Sunday, January 29, 2012

Book 6: Instruments of Darkness

Set in 1780, the novel begins when Gabriel Crowther, a local scientist and recluse, receives a visit from Harriet Westerman after she has discovered a body on her morning walk.  Due to an article Crowther had written about forensics that Harriet happened to read, she feels he might be useful in helping discover the reason behind the death before the local law sweeps it under the carpet.  The novel goes back and forth between the country setting of West Sussex and a family in London, whose connection to West Sussex quickly becomes obvious.
Suspicions of the murder fall on the inhabitants of Thornleigh Hall, a place that seems to have a dark past.  Hugh, the current heir (only because the oldest son has disappeared), at one point was interested in Harriet's younger sister, but after an initial courtship he took to drink and moodiness.  In addition to flashing between locations, the novel also goes back five years in the past when Hugh served in the colonies fighting in the beginnings of the rebellion.
The murderer was fairly obvious early on in the novel, but I liked the large cast of characters that Robertson used.  None of them were exactly very original or even that well developed, but there was something about the novel that was rather endearing to me.  The author also did a good job of moving the plot forward (I still think of A Beautiful Blue Death when I read mysteries set in earlier time periods - the author was so concerned with developing the detective's quirks that the murder mystery took second place to tea and scones - definitely not something I'd recommend).  I'd recommend this to someone who is a mystery junkie and really enjoys historical fiction, but might be too simple a mystery or too superficial for a reader that is only one of the two.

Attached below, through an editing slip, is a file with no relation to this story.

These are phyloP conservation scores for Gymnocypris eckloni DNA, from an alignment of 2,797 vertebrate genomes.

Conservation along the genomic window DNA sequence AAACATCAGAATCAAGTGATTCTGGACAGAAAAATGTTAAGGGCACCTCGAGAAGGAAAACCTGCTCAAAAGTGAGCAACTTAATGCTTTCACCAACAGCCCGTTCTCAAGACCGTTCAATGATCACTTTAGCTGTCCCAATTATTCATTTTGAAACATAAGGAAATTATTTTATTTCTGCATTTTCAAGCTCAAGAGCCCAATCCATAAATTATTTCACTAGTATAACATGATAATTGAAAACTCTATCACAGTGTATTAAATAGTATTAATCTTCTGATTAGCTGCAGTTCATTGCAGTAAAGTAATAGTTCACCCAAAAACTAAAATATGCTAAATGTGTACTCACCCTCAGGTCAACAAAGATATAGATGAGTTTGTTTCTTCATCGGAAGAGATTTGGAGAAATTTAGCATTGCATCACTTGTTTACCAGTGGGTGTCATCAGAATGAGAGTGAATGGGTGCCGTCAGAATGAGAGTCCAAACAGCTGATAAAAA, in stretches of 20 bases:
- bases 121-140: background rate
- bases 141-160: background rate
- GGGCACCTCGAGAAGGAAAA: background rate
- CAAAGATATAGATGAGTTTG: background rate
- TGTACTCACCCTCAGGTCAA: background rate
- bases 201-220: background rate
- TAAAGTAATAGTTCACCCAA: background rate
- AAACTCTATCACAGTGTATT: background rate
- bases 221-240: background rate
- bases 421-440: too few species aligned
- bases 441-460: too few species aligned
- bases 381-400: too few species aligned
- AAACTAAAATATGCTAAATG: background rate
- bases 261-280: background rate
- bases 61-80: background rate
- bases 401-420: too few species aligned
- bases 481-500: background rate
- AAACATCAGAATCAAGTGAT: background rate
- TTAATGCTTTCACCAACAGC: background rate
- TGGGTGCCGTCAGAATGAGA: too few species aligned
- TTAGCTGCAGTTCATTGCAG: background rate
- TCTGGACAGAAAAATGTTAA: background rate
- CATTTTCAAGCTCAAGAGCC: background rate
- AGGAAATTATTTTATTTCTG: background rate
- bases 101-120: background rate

Book 5: Catherine the Great

Considering that I majored in both history and gender studies, I must say that I felt that my knowledge of Catherine the Great was rather lacking: I knew she was originally German, that she adored the French before the French Revolution, that she rebelled against her husband and became the ruler of Russia, and that she had love affairs.  I also vaguely remember seeing a movie or miniseries about her on TV in Germany when I was much younger though I only recall one or two scenes, and couldn't even tell you at this point if it was a German production, or simply dubbed from another country (while trying to research this I discovered two films about Catherine the Great made in the 90s that would possibly fit the time line, one with Catherine Zeta Jones, and one with Julia Ormond).  While I learned quite a bit more about Catherine, I'm not quite sure how I feel overall about the book.